Java @Retention Annotations
In Java, annotations are used to attach meta-data to a program element such as a class, method, instances, etc. Some annotations are used to annotate other annotations. These types of annotations are known as meta-annotations. @Retention is also a meta-annotation that comes with some retention policies. These retention policies determine at which point an annotation is discarded. There are three types of retention policies: SOURCE, CLASS, and RUNTIME.
- RetentionPolicy.SOURCE: The annotations annotated using the SOURCE retention policy are discarded at runtime.
- RetentionPolicy.CLASS: The annotations annotated using the CLASS retention policy are recorded in the .class file but are discarded during runtime. CLASS is the default retention policy in Java.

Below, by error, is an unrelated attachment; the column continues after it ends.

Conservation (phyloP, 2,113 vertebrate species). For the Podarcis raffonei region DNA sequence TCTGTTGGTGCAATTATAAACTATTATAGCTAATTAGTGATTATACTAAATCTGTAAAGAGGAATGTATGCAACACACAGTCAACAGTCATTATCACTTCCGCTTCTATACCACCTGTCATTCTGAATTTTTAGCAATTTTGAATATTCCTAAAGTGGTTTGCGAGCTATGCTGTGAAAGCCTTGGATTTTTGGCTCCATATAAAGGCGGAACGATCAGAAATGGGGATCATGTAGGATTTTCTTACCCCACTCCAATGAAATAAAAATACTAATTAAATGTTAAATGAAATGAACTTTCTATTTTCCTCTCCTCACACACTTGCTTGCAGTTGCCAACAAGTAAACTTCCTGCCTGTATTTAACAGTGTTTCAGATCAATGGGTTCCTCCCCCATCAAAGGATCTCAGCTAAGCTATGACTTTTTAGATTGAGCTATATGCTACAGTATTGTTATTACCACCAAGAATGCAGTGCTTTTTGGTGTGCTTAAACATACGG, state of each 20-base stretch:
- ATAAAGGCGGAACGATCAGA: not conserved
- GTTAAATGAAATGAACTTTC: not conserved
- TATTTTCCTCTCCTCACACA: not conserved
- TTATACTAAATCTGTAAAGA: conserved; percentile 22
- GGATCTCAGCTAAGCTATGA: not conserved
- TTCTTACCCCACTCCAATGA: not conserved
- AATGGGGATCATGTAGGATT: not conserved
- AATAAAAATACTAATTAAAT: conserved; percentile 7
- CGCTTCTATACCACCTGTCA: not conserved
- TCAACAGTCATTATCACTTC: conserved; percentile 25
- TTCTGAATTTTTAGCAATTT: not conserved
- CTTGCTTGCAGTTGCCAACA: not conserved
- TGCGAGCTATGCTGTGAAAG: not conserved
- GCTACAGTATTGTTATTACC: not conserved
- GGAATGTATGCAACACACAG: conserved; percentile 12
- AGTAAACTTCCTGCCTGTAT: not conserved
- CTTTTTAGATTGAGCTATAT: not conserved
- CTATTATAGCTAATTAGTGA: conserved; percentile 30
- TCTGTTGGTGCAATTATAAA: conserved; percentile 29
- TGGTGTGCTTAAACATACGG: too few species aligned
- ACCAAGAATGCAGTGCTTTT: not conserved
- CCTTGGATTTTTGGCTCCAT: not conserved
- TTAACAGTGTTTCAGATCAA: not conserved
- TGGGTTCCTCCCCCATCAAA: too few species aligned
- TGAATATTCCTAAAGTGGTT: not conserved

- RetentionPolicy.RUNTIME: The annotations annotated using the RUNTIME retention policy are retained during runtime and can be accessed in our program during runtime.
Here we will be creating three custom annotations with retention policies such as SOURCE, CLASS, and RUNTIME. These custom annotations are later used to annotate three classes, namely A, B, and C. In the main method, we check if the annotations are attached to classes at runtime or not.
Number of annotations attached to class A at Runtime: 0 Number of annotations attached to class B at Runtime: 0 Number of annotations attached to class C at Runtime: 1 Annotation attached to class C: @RuntimeRetention(value="Runtime Retention")
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